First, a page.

Labor Relations Update
Last update: 2017-01-08 11:51 AM HST

We have received some questions from our guests about our contract negotiations with the Air Line Pilots Association (ALPA), who represents Hawaiian's pilots. These negotiations have increasingly been in the news, and we wanted to address the concerns we've heard from you about your travel.

At the moment, we are actively engaged in mediation with our pilots, so there's not much news. But we'll keep this page updated, so check back for the latest information we can share.

What is the status of your negotiations?
Hawaiian Airlines and the Air Line Pilots Association are in active mediation. Both sides agreed to open talks in March 2015 (three months before the contract’s amendable date) and both agreed to enter into mediation in December 2015. The company’s last proffer, in November 2016, proposed substantial wage increases. Hawaiian continues to work toward reaching an agreement that provides pilots with employment terms that meet the “industry standard” while recognizing Hawaiian’s position among its competitors.

Are your pilots going to strike anytime soon?
Negotiations between Hawaiian and all of its unions are governed under the Railway Labor Act, which specifies a number of steps the company and union must take before a strike can occur. The process is overseen by the National Mediation Board. At the moment, we're following that process and there are several steps that would have to happen before a strike could be foreseen. The process is designed to maximize the chances that both parties reach agreement, which we hope is what happens.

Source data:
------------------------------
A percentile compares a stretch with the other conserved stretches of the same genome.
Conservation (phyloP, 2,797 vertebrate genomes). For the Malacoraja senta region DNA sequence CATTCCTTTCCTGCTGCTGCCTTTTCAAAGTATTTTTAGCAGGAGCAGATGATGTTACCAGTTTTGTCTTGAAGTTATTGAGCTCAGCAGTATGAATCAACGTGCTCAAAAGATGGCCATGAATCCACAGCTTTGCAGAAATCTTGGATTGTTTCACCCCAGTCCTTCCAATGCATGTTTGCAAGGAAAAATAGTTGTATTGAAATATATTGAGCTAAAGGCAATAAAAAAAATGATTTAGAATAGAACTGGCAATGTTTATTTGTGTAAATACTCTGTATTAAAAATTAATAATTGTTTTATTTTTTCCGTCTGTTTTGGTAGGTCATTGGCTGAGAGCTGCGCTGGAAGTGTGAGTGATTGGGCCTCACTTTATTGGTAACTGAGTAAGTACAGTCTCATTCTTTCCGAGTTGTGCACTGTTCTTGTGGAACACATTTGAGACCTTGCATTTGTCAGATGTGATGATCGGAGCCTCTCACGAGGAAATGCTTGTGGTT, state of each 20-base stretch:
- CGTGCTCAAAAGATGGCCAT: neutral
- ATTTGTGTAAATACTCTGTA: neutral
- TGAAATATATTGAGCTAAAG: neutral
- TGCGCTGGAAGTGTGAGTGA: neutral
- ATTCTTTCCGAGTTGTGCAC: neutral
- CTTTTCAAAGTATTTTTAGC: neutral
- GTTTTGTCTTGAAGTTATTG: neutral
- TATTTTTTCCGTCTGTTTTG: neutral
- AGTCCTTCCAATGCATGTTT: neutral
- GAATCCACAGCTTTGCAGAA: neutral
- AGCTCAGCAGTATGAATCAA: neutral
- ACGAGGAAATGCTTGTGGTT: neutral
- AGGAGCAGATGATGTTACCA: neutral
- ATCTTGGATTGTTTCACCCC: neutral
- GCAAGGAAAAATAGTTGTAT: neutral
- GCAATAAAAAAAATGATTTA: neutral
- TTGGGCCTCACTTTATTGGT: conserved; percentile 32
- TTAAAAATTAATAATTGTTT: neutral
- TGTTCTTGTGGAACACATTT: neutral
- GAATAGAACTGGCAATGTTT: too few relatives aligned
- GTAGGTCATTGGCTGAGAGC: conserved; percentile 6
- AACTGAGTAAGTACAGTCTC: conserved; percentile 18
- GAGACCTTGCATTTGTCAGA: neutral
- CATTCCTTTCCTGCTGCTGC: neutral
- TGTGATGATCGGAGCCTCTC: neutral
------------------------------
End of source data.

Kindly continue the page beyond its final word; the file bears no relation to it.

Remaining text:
How does the negotiation process work?
Labor negotiations between Hawaiian and all five of our organized work groups (including pilots) are governed by the Railway Labor Act. Under the oversight of the National Mediation Board (NMB), we go through a structured process intended to get both parties to agreement. You can find a good overview of the process here at We're presently in mediation.

What is Hawaiian's position on the negotiation?
The company deeply values the contribution of pilots to our business. They are colleagues and part of our 'ohana (family). We are working toward an agreement that provides employment terms that are competitive with the market while recognizing Hawaiian's unique position among airlines. Hawaiian Airlines is unique in the airline industry. We fly a mix of very long flights to North America and international gateways and very short flights between our islands, all of which touch Hawaii at one or both ends of the route. That is why we call ourselves a "destination carrier." This unique network means our mix of passengers and business model are different from other U.S. airlines. We are committed to reaching an agreement with our pilots that recognizes their value, provides a substantial increase in wages, and also acknowledges the differences between Hawaiian and other airlines.